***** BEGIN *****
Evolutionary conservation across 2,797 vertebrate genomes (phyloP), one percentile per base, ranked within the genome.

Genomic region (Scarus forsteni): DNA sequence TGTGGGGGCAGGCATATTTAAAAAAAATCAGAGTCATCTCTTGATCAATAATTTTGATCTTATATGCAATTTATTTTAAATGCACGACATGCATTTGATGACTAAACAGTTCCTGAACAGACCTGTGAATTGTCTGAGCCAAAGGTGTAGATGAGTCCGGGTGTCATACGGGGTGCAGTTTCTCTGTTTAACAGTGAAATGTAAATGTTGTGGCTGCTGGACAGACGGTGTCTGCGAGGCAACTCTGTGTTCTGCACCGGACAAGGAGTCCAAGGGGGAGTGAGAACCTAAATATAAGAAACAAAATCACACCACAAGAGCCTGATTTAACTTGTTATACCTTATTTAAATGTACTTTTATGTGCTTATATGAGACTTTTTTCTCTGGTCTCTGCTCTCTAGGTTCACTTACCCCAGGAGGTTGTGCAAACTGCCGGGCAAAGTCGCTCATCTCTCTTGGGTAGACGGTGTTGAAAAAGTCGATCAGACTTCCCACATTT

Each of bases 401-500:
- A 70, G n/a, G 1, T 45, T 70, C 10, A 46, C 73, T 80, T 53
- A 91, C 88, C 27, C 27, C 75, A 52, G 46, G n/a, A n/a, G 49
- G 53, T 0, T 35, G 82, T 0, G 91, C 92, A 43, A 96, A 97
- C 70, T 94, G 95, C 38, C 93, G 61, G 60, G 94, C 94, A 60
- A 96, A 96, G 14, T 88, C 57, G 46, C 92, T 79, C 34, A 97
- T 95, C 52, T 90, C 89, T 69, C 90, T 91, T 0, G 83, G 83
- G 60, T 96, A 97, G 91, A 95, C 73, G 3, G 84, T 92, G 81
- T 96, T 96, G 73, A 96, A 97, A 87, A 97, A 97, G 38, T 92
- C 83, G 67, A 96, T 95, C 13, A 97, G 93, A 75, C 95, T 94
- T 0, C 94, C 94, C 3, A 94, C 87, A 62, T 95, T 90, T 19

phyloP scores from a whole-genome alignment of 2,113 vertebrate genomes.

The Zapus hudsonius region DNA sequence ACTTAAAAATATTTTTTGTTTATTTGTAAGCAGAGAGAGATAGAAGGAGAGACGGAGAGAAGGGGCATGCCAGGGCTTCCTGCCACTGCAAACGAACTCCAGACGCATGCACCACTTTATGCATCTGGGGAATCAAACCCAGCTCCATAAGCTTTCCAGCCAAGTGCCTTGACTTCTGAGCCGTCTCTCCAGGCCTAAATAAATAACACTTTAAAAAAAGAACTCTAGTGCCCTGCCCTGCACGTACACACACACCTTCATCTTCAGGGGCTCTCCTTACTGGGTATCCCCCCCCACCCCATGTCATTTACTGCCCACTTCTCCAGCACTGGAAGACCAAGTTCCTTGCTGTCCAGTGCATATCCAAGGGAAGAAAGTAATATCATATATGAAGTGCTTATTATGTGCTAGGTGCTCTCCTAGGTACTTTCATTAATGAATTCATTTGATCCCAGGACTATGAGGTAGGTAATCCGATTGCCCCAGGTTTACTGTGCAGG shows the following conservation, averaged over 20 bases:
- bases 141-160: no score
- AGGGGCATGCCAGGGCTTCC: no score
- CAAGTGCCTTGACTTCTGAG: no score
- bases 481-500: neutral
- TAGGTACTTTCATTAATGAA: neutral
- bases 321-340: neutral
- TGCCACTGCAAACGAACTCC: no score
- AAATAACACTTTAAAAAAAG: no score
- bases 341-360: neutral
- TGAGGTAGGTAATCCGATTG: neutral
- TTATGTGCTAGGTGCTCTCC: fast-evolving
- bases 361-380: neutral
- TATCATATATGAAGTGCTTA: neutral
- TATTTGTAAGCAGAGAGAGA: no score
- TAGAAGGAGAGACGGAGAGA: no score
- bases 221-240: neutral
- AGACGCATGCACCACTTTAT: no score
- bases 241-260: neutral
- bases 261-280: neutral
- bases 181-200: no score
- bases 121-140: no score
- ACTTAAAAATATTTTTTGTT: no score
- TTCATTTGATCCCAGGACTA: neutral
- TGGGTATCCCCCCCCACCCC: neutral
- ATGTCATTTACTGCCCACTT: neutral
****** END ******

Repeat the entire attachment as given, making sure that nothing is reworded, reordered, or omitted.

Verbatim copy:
Evolutionary conservation across 2,797 vertebrate genomes (phyloP), one percentile per base, ranked within the genome.

Genomic region (Scarus forsteni): DNA sequence TGTGGGGGCAGGCATATTTAAAAAAAATCAGAGTCATCTCTTGATCAATAATTTTGATCTTATATGCAATTTATTTTAAATGCACGACATGCATTTGATGACTAAACAGTTCCTGAACAGACCTGTGAATTGTCTGAGCCAAAGGTGTAGATGAGTCCGGGTGTCATACGGGGTGCAGTTTCTCTGTTTAACAGTGAAATGTAAATGTTGTGGCTGCTGGACAGACGGTGTCTGCGAGGCAACTCTGTGTTCTGCACCGGACAAGGAGTCCAAGGGGGAGTGAGAACCTAAATATAAGAAACAAAATCACACCACAAGAGCCTGATTTAACTTGTTATACCTTATTTAAATGTACTTTTATGTGCTTATATGAGACTTTTTTCTCTGGTCTCTGCTCTCTAGGTTCACTTACCCCAGGAGGTTGTGCAAACTGCCGGGCAAAGTCGCTCATCTCTCTTGGGTAGACGGTGTTGAAAAAGTCGATCAGACTTCCCACATTT

Each of bases 401-500:
- A 70, G n/a, G 1, T 45, T 70, C 10, A 46, C 73, T 80, T 53
- A 91, C 88, C 27, C 27, C 75, A 52, G 46, G n/a, A n/a, G 49
- G 53, T 0, T 35, G 82, T 0, G 91, C 92, A 43, A 96, A 97
- C 70, T 94, G 95, C 38, C 93, G 61, G 60, G 94, C 94, A 60
- A 96, A 96, G 14, T 88, C 57, G 46, C 92, T 79, C 34, A 97
- T 95, C 52, T 90, C 89, T 69, C 90, T 91, T 0, G 83, G 83
- G 60, T 96, A 97, G 91, A 95, C 73, G 3, G 84, T 92, G 81
- T 96, T 96, G 73, A 96, A 97, A 87, A 97, A 97, G 38, T 92
- C 83, G 67, A 96, T 95, C 13, A 97, G 93, A 75, C 95, T 94
- T 0, C 94, C 94, C 3, A 94, C 87, A 62, T 95, T 90, T 19

phyloP scores from a whole-genome alignment of 2,113 vertebrate genomes.

The Zapus hudsonius region DNA sequence ACTTAAAAATATTTTTTGTTTATTTGTAAGCAGAGAGAGATAGAAGGAGAGACGGAGAGAAGGGGCATGCCAGGGCTTCCTGCCACTGCAAACGAACTCCAGACGCATGCACCACTTTATGCATCTGGGGAATCAAACCCAGCTCCATAAGCTTTCCAGCCAAGTGCCTTGACTTCTGAGCCGTCTCTCCAGGCCTAAATAAATAACACTTTAAAAAAAGAACTCTAGTGCCCTGCCCTGCACGTACACACACACCTTCATCTTCAGGGGCTCTCCTTACTGGGTATCCCCCCCCACCCCATGTCATTTACTGCCCACTTCTCCAGCACTGGAAGACCAAGTTCCTTGCTGTCCAGTGCATATCCAAGGGAAGAAAGTAATATCATATATGAAGTGCTTATTATGTGCTAGGTGCTCTCCTAGGTACTTTCATTAATGAATTCATTTGATCCCAGGACTATGAGGTAGGTAATCCGATTGCCCCAGGTTTACTGTGCAGG shows the following conservation, averaged over 20 bases:
- bases 141-160: no score
- AGGGGCATGCCAGGGCTTCC: no score
- CAAGTGCCTTGACTTCTGAG: no score
- bases 481-500: neutral
- TAGGTACTTTCATTAATGAA: neutral
- bases 321-340: neutral
- TGCCACTGCAAACGAACTCC: no score
- AAATAACACTTTAAAAAAAG: no score
- bases 341-360: neutral
- TGAGGTAGGTAATCCGATTG: neutral
- TTATGTGCTAGGTGCTCTCC: fast-evolving
- bases 361-380: neutral
- TATCATATATGAAGTGCTTA: neutral
- TATTTGTAAGCAGAGAGAGA: no score
- TAGAAGGAGAGACGGAGAGA: no score
- bases 221-240: neutral
- AGACGCATGCACCACTTTAT: no score
- bases 241-260: neutral
- bases 261-280: neutral
- bases 181-200: no score
- bases 121-140: no score
- ACTTAAAAATATTTTTTGTT: no score
- TTCATTTGATCCCAGGACTA: neutral
- TGGGTATCCCCCCCCACCCC: neutral
- ATGTCATTTACTGCCCACTT: neutral